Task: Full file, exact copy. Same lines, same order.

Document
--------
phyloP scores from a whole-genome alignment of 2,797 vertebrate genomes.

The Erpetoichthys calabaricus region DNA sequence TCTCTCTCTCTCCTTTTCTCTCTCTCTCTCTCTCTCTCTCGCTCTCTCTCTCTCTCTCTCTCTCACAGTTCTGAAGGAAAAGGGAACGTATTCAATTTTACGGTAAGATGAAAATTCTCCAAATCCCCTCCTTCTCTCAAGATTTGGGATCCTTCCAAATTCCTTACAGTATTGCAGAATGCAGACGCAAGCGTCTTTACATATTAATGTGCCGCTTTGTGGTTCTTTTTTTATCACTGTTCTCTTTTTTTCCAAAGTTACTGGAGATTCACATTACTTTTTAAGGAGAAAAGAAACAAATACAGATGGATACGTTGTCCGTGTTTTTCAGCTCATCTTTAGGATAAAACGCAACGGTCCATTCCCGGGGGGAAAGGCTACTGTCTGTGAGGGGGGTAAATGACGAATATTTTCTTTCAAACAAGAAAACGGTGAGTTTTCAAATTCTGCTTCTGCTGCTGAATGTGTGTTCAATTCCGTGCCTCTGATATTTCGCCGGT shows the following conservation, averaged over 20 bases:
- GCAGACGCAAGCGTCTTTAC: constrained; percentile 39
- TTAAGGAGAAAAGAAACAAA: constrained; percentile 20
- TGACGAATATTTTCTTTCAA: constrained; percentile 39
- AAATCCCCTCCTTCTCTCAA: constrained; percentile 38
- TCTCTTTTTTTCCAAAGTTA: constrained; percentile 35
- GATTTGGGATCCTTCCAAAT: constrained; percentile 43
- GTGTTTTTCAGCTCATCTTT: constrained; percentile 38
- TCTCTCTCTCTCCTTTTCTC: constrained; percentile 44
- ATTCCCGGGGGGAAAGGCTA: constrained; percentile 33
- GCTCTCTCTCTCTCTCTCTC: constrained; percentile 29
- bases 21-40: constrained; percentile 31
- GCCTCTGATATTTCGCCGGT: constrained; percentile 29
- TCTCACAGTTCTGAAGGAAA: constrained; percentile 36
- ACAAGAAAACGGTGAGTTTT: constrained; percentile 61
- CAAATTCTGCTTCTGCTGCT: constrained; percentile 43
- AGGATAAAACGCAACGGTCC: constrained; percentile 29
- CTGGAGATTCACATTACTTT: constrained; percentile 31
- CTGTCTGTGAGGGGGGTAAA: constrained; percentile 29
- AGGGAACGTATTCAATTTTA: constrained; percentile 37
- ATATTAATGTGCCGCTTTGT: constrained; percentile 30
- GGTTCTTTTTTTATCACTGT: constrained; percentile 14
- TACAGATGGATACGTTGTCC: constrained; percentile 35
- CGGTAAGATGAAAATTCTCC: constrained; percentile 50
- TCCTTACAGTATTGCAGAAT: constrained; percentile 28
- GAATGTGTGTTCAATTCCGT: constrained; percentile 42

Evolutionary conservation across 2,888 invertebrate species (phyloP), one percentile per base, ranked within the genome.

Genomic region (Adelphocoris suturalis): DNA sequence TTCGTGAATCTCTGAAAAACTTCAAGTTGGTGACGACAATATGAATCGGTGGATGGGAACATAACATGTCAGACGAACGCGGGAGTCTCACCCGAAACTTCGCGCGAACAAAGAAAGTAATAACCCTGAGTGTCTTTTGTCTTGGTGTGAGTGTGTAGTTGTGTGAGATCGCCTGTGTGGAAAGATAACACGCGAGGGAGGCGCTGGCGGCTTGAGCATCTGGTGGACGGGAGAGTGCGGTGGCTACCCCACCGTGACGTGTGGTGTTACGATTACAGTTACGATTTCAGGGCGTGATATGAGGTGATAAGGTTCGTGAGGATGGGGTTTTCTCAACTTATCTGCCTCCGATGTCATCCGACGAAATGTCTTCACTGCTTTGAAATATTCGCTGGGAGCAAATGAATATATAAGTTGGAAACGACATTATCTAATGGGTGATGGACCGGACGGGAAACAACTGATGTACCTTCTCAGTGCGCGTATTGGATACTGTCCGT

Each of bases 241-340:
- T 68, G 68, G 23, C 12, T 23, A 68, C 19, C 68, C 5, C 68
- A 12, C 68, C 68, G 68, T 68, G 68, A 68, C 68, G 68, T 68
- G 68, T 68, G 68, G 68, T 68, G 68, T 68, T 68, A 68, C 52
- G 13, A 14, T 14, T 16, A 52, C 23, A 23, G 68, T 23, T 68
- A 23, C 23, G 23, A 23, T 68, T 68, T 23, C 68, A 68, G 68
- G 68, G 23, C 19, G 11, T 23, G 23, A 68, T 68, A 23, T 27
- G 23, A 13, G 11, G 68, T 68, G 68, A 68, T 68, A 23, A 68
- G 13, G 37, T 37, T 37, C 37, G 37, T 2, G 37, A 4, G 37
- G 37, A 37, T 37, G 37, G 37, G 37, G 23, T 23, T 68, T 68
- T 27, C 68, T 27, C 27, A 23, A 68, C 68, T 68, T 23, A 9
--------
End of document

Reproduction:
phyloP scores from a whole-genome alignment of 2,797 vertebrate genomes.

The Erpetoichthys calabaricus region DNA sequence TCTCTCTCTCTCCTTTTCTCTCTCTCTCTCTCTCTCTCTCGCTCTCTCTCTCTCTCTCTCTCTCACAGTTCTGAAGGAAAAGGGAACGTATTCAATTTTACGGTAAGATGAAAATTCTCCAAATCCCCTCCTTCTCTCAAGATTTGGGATCCTTCCAAATTCCTTACAGTATTGCAGAATGCAGACGCAAGCGTCTTTACATATTAATGTGCCGCTTTGTGGTTCTTTTTTTATCACTGTTCTCTTTTTTTCCAAAGTTACTGGAGATTCACATTACTTTTTAAGGAGAAAAGAAACAAATACAGATGGATACGTTGTCCGTGTTTTTCAGCTCATCTTTAGGATAAAACGCAACGGTCCATTCCCGGGGGGAAAGGCTACTGTCTGTGAGGGGGGTAAATGACGAATATTTTCTTTCAAACAAGAAAACGGTGAGTTTTCAAATTCTGCTTCTGCTGCTGAATGTGTGTTCAATTCCGTGCCTCTGATATTTCGCCGGT shows the following conservation, averaged over 20 bases:
- GCAGACGCAAGCGTCTTTAC: constrained; percentile 39
- TTAAGGAGAAAAGAAACAAA: constrained; percentile 20
- TGACGAATATTTTCTTTCAA: constrained; percentile 39
- AAATCCCCTCCTTCTCTCAA: constrained; percentile 38
- TCTCTTTTTTTCCAAAGTTA: constrained; percentile 35
- GATTTGGGATCCTTCCAAAT: constrained; percentile 43
- GTGTTTTTCAGCTCATCTTT: constrained; percentile 38
- TCTCTCTCTCTCCTTTTCTC: constrained; percentile 44
- ATTCCCGGGGGGAAAGGCTA: constrained; percentile 33
- GCTCTCTCTCTCTCTCTCTC: constrained; percentile 29
- bases 21-40: constrained; percentile 31
- GCCTCTGATATTTCGCCGGT: constrained; percentile 29
- TCTCACAGTTCTGAAGGAAA: constrained; percentile 36
- ACAAGAAAACGGTGAGTTTT: constrained; percentile 61
- CAAATTCTGCTTCTGCTGCT: constrained; percentile 43
- AGGATAAAACGCAACGGTCC: constrained; percentile 29
- CTGGAGATTCACATTACTTT: constrained; percentile 31
- CTGTCTGTGAGGGGGGTAAA: constrained; percentile 29
- AGGGAACGTATTCAATTTTA: constrained; percentile 37
- ATATTAATGTGCCGCTTTGT: constrained; percentile 30
- GGTTCTTTTTTTATCACTGT: constrained; percentile 14
- TACAGATGGATACGTTGTCC: constrained; percentile 35
- CGGTAAGATGAAAATTCTCC: constrained; percentile 50
- TCCTTACAGTATTGCAGAAT: constrained; percentile 28
- GAATGTGTGTTCAATTCCGT: constrained; percentile 42

Evolutionary conservation across 2,888 invertebrate species (phyloP), one percentile per base, ranked within the genome.

Genomic region (Adelphocoris suturalis): DNA sequence TTCGTGAATCTCTGAAAAACTTCAAGTTGGTGACGACAATATGAATCGGTGGATGGGAACATAACATGTCAGACGAACGCGGGAGTCTCACCCGAAACTTCGCGCGAACAAAGAAAGTAATAACCCTGAGTGTCTTTTGTCTTGGTGTGAGTGTGTAGTTGTGTGAGATCGCCTGTGTGGAAAGATAACACGCGAGGGAGGCGCTGGCGGCTTGAGCATCTGGTGGACGGGAGAGTGCGGTGGCTACCCCACCGTGACGTGTGGTGTTACGATTACAGTTACGATTTCAGGGCGTGATATGAGGTGATAAGGTTCGTGAGGATGGGGTTTTCTCAACTTATCTGCCTCCGATGTCATCCGACGAAATGTCTTCACTGCTTTGAAATATTCGCTGGGAGCAAATGAATATATAAGTTGGAAACGACATTATCTAATGGGTGATGGACCGGACGGGAAACAACTGATGTACCTTCTCAGTGCGCGTATTGGATACTGTCCGT

Each of bases 241-340:
- T 68, G 68, G 23, C 12, T 23, A 68, C 19, C 68, C 5, C 68
- A 12, C 68, C 68, G 68, T 68, G 68, A 68, C 68, G 68, T 68
- G 68, T 68, G 68, G 68, T 68, G 68, T 68, T 68, A 68, C 52
- G 13, A 14, T 14, T 16, A 52, C 23, A 23, G 68, T 23, T 68
- A 23, C 23, G 23, A 23, T 68, T 68, T 23, C 68, A 68, G 68
- G 68, G 23, C 19, G 11, T 23, G 23, A 68, T 68, A 23, T 27
- G 23, A 13, G 11, G 68, T 68, G 68, A 68, T 68, A 23, A 68
- G 13, G 37, T 37, T 37, C 37, G 37, T 2, G 37, A 4, G 37
- G 37, A 37, T 37, G 37, G 37, G 37, G 23, T 23, T 68, T 68
- T 27, C 68, T 27, C 27, A 23, A 68, C 68, T 68, T 23, A 9